That summer 2nd Lieut. Morgan resigned his commission and then 1st Lieut. Montgomery was dismissed from the Army in October.  On November 20, 1864 Sergt. Kirk was commissioned by Indiana Governor Oliver P. Morton as the new 1st Lieutenant of Co. E (the 2nd Lieut. position was left permanently vacant).  

At that time the 80th was in Tennessee, having been detached from Sherman's forces and ordered to march to Nashville.  There during a 3 day period in late November the 80th was force marched from Columbia to Spring Hill, where it narrowly escaped capture, on to Franklin, where it built breastworks and fought in a desperate 5 hour battle, and then through the night to Nashvillle.  There in mid-December it took part in the 2 day battle that effectively destroyed the Confederate Army under Major General John Bell Hood.  

On January 1, 1865 at Columbia, Tennessee, 1st Sergt. Kirk was finally mustered in as 1st Lieut., with "responsibility for arms and clothing since Dec. 31, 1864."  At that time Co. E consisted of 1 other officer, Capt. Spain, and 34 enlisted men (down in 15 month's time from its original 3 officers and approximately 100 enlisted men).  The 80th was enroute to Washington, D.C. and then down the coast by ship to North Carolina to rejoin Sherman's forces.  

In Lieut. Kirk's military records there is an undated handwritten letter he wrote asking that Private Jacob McMullin of Co. E be restored to duty.  Pvt. McMullin was in a legal limbo because Confederate forces had captured the official records of his Court Martial conviction for being absent without leave.  Without the records he could not be sentenced, but since he had been convicted he could not be re-tried for the same offense.  It is not clear from Lieut. Kirk's service records whether the request was approved or not.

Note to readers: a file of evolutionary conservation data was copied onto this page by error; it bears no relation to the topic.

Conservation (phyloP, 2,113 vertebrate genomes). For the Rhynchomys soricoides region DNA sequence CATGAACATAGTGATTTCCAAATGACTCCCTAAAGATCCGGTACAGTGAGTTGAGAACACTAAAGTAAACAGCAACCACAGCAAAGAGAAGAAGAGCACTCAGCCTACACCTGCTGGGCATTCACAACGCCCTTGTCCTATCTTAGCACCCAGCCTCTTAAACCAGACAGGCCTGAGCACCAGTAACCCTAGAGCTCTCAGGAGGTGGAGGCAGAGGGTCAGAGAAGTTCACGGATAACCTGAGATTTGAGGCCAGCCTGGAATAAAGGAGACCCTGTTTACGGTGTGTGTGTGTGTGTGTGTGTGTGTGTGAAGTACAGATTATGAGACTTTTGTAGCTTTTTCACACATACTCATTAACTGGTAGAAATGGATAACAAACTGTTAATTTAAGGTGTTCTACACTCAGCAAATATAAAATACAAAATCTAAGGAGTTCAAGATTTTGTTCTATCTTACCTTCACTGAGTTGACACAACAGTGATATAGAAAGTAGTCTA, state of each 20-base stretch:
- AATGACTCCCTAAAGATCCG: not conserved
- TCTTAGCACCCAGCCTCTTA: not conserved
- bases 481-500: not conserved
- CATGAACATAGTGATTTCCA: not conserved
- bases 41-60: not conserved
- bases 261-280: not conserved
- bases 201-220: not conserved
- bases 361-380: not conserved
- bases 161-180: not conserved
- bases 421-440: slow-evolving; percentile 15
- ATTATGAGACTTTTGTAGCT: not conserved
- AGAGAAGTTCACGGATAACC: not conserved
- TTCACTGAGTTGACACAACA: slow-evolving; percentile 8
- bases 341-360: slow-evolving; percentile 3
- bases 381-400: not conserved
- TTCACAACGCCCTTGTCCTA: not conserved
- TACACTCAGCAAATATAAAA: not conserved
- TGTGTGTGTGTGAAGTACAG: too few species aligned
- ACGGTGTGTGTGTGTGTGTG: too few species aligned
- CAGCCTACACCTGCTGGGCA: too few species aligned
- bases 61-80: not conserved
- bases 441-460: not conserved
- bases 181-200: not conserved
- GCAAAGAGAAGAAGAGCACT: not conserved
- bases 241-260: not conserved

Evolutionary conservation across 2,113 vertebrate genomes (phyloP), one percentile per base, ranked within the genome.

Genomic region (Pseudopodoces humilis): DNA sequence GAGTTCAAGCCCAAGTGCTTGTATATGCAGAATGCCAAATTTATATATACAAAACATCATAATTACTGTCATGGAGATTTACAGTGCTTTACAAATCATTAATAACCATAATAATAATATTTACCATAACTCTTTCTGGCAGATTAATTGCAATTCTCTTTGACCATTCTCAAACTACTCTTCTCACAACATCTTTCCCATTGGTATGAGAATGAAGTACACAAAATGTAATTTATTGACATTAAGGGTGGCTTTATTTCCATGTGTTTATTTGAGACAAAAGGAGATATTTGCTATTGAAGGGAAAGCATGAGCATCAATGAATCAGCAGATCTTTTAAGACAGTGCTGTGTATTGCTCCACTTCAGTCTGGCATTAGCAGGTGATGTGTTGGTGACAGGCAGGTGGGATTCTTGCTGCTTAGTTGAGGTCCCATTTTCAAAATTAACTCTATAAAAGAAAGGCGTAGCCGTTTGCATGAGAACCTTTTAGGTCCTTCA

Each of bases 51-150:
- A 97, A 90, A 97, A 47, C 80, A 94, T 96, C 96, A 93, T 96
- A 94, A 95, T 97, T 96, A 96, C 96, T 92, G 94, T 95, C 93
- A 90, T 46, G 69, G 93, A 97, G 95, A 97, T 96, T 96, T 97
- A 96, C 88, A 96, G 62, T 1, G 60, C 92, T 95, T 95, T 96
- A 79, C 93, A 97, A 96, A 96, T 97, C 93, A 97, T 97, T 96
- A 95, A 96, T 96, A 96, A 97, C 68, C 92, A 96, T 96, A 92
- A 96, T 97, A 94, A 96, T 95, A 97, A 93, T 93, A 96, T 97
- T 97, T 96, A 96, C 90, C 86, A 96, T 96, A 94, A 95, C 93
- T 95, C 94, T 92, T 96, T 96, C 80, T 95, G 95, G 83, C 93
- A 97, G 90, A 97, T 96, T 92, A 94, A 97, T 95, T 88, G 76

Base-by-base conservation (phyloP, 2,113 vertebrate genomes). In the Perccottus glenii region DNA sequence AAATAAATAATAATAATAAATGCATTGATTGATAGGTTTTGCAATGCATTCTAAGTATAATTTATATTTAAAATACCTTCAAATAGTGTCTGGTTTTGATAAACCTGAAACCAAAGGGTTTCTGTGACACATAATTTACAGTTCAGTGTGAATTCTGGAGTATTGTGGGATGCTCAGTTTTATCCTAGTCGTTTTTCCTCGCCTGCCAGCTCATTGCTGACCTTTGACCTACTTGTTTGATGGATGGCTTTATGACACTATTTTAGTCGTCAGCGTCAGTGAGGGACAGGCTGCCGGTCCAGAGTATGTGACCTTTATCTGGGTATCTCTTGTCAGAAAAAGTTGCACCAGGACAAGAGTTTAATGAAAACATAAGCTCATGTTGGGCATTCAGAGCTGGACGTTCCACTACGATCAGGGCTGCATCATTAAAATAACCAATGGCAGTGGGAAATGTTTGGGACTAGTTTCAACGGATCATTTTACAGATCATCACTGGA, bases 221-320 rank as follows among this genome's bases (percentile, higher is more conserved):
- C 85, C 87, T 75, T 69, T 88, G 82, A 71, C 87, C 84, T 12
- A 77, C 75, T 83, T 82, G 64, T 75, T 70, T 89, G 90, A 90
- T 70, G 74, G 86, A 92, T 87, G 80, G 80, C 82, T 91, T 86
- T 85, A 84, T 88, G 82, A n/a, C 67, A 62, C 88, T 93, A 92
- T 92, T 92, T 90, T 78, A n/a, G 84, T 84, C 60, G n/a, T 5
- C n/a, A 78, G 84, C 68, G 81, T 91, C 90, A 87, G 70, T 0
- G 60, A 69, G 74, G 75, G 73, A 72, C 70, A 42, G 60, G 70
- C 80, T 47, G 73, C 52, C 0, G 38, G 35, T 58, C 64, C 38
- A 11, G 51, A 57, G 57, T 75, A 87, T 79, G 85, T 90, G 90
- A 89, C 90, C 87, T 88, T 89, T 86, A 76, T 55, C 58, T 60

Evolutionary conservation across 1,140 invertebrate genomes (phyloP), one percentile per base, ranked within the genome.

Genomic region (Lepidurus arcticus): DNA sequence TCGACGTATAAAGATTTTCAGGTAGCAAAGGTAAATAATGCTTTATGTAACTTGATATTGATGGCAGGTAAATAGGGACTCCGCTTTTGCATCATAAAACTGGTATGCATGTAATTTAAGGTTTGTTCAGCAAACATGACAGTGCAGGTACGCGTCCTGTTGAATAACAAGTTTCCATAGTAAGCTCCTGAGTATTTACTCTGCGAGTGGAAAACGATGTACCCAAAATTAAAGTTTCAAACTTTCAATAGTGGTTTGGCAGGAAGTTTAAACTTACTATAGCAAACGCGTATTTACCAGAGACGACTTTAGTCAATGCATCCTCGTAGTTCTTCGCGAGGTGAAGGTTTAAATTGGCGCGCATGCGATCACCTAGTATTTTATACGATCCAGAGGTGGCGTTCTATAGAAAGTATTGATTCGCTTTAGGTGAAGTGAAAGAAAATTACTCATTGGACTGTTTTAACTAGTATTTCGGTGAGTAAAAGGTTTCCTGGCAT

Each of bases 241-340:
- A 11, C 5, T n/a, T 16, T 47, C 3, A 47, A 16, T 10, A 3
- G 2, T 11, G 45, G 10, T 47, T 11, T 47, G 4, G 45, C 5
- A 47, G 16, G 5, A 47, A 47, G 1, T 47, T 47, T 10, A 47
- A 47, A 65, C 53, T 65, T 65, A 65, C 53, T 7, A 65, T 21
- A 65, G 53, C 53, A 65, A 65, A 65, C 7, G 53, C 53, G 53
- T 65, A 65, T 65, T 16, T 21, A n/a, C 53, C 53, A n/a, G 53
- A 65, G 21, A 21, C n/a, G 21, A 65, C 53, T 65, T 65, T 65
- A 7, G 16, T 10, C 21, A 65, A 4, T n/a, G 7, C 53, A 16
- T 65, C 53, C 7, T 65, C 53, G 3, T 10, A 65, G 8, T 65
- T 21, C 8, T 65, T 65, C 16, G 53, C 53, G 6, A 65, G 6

The war ended in April 1865 with the surrender of most of the remaining Confederate forces.  On May 1, 1865 Governor Morton promoted Capt. Spain to Major and commissioned Lieut. Kirk as the new Captain of Co. E.  Capt. Kirk was not mustered in at that rank before being honorably discharged from the Army on June 22, 1865 at Salisbury, North Carolina when the regiment was disbanded.  

The surviving veterans of the 80th Indiana reached Indianapolis on July 3, 1865.  There on the 5th they were addressed by Governor Morton at a gala reception dinner, and on the 8th were paid off and released to their homes as civilians.

For more about Capt. Kirk's experiences during the war, click the 80th History link below to read what happened during for the months he was present with the unit.  If you have additional details about him that you would be willing to share, then please contact Scott C. Meeker using the link below.

Sources: Personal diary of 1st Lieut. Isum Gwin of Co. D, 80th Indiana (Georgia, May 6, 1864); Civil War Compiled Military Service Records by Office of Adjutant General of the United States (Washington, DC) and Regimental Descriptive Rolls, 1861-1865, Volumes III, IV, and VIII, Report of the Adjutant General of the State of Indiana (Indianapolis, Indiana, 1866).

This page Copyright by Scott Cantwell Meeker of Deep Vee Productions.
All Rights Reserved. Created November 7, 2004. Last updated December 12, 2004.